Expanding antibiotic, vaccine, and diagnostics development and access to tackle antimicrobial resistance

The increasing number of bacterial infections globally that do not respond to any available antibiotics indicates a need to invest in—and ensure access to—new antibiotics, vaccines, and diagnostics. The traditional model of drug development, which depends on substantial revenues to motivate investment, is no longer economically viable without push and pull incentives. Moreover, drugs developed through these mechanisms are unlikely to be affordable for all patients in need, particularly in low-income and middle-income countries. New, publicly funded models based on public–private partnerships could support investment in antibiotics and novel alternatives, and lower patients’ out-of-pocket costs, making drugs more accessible. Cost reductions can be achieved with public goods, such as clinical trial networks and platform-based quality assurance, manufacturing, and product development support. Preserving antibiotic effectiveness relies on accurate and timely diagnosis; however scaling up diagnostics faces technological, economic, and behavioural challenges.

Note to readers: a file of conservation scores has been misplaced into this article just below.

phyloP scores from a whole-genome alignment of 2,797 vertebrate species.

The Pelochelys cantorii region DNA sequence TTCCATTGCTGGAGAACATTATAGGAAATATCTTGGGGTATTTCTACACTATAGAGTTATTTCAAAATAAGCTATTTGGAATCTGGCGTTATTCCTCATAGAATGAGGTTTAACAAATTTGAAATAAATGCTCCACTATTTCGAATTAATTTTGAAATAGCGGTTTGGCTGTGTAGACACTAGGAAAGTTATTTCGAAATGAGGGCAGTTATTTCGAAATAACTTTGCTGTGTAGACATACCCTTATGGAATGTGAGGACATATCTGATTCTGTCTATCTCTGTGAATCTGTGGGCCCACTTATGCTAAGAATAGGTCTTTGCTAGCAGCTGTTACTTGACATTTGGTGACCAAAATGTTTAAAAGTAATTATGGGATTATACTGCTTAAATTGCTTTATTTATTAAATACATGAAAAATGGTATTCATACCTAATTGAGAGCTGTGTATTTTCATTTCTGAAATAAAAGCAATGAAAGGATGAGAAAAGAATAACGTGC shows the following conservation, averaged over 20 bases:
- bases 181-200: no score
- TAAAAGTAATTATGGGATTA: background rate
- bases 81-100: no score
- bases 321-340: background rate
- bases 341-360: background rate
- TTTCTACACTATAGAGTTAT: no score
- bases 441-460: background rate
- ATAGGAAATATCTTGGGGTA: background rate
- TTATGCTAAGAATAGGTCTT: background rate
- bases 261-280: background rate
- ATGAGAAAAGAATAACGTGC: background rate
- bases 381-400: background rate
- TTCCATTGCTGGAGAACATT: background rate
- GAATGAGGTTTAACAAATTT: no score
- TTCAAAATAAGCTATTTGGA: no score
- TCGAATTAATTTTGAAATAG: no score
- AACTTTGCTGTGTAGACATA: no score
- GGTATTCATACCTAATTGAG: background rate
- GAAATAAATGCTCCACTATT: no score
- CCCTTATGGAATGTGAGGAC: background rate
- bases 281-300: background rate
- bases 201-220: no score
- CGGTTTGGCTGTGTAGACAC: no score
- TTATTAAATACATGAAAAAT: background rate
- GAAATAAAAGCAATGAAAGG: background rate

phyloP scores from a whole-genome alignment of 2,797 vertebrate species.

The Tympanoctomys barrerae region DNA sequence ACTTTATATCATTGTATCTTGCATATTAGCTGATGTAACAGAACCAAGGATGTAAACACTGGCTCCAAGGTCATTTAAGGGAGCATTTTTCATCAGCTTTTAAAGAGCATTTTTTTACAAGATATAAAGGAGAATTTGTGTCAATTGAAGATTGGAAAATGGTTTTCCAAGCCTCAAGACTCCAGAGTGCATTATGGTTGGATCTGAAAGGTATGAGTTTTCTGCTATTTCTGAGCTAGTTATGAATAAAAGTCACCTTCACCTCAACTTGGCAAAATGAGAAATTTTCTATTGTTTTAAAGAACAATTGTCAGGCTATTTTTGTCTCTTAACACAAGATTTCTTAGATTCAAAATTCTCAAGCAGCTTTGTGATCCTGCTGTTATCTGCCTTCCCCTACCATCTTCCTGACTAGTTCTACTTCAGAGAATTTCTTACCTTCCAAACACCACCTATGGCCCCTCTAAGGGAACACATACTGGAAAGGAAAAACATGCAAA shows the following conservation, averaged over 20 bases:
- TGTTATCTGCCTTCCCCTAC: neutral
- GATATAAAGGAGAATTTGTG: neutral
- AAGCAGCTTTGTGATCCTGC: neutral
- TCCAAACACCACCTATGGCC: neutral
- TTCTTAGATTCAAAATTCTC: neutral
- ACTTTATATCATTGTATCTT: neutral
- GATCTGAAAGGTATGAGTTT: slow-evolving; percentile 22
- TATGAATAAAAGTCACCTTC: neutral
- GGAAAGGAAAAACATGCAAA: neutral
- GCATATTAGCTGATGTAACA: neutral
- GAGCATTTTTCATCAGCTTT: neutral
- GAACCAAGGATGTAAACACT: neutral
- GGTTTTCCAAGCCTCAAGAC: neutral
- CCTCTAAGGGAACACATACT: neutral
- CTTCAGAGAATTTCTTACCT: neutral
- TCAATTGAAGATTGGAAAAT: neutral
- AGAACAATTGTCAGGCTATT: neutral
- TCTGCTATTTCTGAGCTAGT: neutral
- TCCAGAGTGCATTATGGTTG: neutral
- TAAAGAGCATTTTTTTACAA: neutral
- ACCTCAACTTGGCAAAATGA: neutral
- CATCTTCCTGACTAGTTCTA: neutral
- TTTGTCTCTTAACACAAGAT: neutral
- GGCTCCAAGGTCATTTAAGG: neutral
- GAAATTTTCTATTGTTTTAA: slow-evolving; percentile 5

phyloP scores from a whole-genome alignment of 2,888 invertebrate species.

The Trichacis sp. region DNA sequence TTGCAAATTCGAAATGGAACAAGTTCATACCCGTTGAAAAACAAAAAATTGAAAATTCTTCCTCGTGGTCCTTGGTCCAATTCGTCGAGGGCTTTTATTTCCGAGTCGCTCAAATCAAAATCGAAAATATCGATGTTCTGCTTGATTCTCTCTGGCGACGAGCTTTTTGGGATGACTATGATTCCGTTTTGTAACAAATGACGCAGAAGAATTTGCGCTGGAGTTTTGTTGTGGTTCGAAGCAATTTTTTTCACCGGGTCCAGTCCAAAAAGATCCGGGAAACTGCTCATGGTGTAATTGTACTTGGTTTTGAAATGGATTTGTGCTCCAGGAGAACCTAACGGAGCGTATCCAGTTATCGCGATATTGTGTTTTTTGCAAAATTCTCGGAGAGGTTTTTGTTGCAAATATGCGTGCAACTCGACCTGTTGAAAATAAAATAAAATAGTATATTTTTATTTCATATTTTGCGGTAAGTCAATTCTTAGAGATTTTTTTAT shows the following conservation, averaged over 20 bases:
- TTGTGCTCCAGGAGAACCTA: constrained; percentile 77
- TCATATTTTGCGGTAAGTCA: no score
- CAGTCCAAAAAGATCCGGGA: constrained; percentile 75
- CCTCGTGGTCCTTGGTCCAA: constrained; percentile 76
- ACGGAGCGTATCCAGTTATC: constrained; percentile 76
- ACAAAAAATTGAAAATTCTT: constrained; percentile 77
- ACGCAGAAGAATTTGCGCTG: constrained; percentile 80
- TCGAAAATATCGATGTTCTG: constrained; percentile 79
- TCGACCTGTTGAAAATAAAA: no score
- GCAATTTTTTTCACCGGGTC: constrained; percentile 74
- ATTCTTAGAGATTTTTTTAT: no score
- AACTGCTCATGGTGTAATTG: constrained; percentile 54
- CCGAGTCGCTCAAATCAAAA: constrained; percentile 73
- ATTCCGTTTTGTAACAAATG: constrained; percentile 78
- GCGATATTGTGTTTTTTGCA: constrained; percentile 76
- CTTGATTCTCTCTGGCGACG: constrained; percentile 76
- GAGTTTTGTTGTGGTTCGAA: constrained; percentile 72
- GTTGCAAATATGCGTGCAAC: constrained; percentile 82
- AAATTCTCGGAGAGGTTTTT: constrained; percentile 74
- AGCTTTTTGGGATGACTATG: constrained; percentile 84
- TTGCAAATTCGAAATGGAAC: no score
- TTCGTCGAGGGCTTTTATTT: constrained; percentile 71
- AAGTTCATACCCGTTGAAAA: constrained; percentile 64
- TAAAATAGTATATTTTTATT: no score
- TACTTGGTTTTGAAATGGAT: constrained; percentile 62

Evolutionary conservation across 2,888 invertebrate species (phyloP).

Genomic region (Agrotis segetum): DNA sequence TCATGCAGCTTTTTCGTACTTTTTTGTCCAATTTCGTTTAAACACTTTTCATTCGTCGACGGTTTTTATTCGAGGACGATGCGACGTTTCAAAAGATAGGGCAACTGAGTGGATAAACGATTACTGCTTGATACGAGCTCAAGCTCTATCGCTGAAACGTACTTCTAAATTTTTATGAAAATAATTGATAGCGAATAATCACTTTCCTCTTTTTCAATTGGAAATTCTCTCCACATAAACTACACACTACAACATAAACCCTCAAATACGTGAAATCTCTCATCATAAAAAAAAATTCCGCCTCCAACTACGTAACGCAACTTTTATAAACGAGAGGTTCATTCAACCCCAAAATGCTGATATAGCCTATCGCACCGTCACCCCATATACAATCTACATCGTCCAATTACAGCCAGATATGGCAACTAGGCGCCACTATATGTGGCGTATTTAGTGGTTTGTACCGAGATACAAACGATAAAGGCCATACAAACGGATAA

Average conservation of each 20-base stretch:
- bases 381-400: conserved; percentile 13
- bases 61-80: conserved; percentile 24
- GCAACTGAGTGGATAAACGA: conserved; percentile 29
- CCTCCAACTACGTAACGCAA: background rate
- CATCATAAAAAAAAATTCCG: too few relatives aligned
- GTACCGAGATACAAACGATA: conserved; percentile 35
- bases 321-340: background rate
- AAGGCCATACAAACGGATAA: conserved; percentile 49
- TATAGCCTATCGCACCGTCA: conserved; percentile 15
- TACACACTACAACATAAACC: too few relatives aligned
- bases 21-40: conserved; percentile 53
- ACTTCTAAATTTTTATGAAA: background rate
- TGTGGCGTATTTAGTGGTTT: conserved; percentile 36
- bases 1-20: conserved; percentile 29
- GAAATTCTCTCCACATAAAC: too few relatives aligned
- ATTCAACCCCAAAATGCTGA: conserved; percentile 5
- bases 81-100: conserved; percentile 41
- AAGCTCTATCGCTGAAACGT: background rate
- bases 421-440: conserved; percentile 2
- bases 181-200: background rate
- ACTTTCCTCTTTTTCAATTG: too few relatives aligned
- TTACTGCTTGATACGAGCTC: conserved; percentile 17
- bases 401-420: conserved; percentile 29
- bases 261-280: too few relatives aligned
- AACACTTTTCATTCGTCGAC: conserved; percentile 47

Prof Ramanan Laxminarayan, PhD, Isabella Impalli, BSE, Radha Rangarajan, PhD, Jennifer Cohn, MD, Kavi Ramjeet, PhD, Betsy Wonderly Trainor, BSc, Prof Steffanie Strathdee, PhD, Nithima Sumpradit, PhD, Daniel Berman, MIA, Prof Heiman Wertheim, PhD, Prof Kevin Outterson, JD, Padmini Srikantiah, MD, Ursula Theuretzbacher, PhD


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